By: Chandrashekar Bhat
THE US has said that it was looking forward to working with Pakistan’s new government led by prime minister Shehbaz Sharif.
Pakistan’s relations with the US have been lukewarm, especially under the Biden administration. The ties touched a new low after Imran Khan, who was ousted as Pakistan’s prime minister earlier this month through a Parliament vote, had accused the US of conspiring to topple his government.
Washington has bluntly denied the allegations.
“We’ve congratulated prime minister Shehbaz Sharif on his election by the Pakistani parliament, and we look forward to working with him and his government,” state department spokesperson Ned Price told reporters at his daily news conference on Thursday (14).
Price said for almost 75 years, the relationship between the United States and Pakistan has been “a vital one”.
“We look forward to continuing that work with Pakistan’s government to promote peace and prosperity in Pakistan and the broader region,” he said.
A day earlier, secretary of state Antony Blinken said the US valued the bilateral relationship and was looking forward to continuing the long-standing cooperation, signalling Washington’s intent to improve ties with Islamabad under the new regime.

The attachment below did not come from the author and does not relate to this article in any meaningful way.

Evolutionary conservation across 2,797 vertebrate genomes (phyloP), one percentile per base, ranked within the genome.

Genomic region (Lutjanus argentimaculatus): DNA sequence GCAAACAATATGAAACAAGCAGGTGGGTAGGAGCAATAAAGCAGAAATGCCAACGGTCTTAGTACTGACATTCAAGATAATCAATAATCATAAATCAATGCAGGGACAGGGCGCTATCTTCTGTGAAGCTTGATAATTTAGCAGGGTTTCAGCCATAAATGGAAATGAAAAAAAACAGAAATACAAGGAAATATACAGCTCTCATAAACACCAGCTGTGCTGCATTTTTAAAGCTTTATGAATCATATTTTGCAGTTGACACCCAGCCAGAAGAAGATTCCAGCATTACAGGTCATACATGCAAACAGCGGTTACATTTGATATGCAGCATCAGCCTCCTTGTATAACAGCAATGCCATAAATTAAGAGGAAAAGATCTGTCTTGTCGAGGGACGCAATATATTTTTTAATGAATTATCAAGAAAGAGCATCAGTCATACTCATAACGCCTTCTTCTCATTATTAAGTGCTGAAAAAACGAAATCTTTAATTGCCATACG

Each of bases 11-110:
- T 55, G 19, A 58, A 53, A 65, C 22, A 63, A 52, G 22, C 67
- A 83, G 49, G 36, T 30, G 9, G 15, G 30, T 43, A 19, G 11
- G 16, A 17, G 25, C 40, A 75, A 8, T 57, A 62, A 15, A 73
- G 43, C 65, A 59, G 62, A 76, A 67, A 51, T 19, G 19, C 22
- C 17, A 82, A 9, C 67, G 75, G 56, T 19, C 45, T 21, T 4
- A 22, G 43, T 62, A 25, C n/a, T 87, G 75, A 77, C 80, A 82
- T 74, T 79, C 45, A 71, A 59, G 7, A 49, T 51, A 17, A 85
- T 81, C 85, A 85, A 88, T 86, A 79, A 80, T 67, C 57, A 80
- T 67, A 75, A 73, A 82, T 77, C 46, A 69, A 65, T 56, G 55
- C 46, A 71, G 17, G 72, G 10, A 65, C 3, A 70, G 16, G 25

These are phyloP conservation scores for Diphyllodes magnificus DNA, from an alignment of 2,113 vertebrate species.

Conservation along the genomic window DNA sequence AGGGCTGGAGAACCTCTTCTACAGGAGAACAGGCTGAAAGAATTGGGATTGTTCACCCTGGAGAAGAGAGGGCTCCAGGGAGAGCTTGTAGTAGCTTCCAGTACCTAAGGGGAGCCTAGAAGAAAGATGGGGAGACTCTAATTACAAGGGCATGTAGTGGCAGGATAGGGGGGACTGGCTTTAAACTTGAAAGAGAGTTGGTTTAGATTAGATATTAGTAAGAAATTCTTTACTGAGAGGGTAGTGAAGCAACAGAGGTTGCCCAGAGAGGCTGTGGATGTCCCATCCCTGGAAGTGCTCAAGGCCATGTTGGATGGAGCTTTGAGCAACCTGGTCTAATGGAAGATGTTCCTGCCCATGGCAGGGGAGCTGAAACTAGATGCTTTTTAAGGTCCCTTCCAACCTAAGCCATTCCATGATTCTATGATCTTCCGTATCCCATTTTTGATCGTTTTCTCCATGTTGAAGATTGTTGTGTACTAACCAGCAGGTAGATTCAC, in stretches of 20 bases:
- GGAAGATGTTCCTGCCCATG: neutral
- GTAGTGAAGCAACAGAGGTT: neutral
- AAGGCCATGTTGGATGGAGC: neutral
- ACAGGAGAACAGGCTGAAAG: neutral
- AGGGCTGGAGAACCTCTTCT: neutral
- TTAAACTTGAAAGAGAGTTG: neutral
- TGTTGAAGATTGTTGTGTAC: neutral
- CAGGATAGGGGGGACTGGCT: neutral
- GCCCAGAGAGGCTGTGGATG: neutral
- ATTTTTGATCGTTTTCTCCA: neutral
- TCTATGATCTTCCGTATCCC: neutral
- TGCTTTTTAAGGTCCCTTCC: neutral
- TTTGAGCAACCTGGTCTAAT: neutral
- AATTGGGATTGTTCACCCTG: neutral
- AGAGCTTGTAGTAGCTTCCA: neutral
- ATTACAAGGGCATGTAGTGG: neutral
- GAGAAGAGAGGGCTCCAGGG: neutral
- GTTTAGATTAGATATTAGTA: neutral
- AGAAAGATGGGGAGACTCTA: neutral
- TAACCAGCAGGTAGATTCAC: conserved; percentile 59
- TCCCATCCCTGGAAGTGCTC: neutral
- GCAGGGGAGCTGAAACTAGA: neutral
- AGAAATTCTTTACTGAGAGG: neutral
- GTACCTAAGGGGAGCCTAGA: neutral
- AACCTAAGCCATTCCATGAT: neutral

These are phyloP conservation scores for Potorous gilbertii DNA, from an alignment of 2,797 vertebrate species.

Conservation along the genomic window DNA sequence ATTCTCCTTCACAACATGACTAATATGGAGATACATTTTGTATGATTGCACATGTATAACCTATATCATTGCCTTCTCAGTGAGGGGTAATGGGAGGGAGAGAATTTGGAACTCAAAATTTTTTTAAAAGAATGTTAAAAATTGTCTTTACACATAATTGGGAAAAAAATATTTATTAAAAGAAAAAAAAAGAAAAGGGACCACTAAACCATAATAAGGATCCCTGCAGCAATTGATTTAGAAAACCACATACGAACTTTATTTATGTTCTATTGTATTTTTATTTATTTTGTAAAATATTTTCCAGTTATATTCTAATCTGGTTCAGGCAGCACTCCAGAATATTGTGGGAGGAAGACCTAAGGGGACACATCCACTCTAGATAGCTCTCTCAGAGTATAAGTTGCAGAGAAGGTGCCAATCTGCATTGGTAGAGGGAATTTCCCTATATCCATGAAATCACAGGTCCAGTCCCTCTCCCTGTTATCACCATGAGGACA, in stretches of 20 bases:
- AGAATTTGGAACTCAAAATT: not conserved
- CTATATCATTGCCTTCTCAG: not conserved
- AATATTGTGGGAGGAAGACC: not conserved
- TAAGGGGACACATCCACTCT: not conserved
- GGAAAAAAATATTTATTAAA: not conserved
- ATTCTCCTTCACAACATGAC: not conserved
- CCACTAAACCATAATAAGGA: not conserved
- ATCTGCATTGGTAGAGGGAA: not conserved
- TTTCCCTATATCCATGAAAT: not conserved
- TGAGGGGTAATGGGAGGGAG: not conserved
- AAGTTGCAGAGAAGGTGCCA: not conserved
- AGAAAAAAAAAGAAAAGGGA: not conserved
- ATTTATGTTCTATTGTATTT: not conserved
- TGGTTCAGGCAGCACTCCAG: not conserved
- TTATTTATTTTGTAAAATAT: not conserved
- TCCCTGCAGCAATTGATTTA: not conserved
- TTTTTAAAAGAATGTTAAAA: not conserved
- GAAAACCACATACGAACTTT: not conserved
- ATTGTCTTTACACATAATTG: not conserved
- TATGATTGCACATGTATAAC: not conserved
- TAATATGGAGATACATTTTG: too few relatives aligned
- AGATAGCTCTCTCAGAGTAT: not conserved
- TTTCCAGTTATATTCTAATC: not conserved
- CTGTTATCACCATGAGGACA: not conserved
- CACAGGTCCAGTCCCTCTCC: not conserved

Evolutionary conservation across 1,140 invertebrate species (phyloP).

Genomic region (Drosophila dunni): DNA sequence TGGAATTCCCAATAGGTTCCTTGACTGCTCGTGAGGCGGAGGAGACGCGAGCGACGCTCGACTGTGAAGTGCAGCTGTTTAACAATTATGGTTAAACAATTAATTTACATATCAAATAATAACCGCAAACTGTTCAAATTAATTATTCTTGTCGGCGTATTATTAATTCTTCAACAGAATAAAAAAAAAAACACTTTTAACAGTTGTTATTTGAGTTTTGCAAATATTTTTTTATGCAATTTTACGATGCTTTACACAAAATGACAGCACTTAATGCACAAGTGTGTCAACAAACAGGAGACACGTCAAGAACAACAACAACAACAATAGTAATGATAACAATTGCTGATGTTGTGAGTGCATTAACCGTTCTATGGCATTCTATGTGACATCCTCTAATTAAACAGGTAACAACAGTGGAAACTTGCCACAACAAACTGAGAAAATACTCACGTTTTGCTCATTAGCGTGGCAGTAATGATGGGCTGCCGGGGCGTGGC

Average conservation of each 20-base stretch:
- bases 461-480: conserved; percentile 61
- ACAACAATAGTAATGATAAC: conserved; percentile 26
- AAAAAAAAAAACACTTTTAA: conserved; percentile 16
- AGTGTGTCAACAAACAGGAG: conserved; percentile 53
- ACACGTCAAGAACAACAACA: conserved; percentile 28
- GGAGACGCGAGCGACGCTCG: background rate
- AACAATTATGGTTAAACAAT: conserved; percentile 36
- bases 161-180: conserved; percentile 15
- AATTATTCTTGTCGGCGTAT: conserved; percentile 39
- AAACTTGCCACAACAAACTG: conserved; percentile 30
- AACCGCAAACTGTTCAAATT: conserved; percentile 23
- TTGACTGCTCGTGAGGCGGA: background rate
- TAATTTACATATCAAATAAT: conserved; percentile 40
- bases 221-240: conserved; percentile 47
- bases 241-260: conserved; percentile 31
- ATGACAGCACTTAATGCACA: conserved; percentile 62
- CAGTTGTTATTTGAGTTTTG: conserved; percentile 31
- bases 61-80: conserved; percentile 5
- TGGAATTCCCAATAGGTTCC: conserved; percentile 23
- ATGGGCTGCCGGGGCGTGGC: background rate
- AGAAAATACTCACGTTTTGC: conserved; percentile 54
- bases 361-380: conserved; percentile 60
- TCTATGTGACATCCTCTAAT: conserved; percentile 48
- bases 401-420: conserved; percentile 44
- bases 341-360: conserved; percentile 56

Responding to a question on Khan’s claims of the US role in overthrowing his government with the help of the opposition parties, Price said there is “no truth” in it.
“Our message has been clear and consistent on this. There is no truth whatsoever to the allegations that have been put forward. We support the peaceful upholding of constitutional and democratic principles, including respect for human rights. We do not support, whether it’s in Pakistan or anywhere else around the world, one political party over another,” he said.
A day earlier, supporters of Khan had organised anti-US protests in Washington DC. They attacked a Pakistani-American journalist and a few community members as they accused the US of playing a role in the regime change.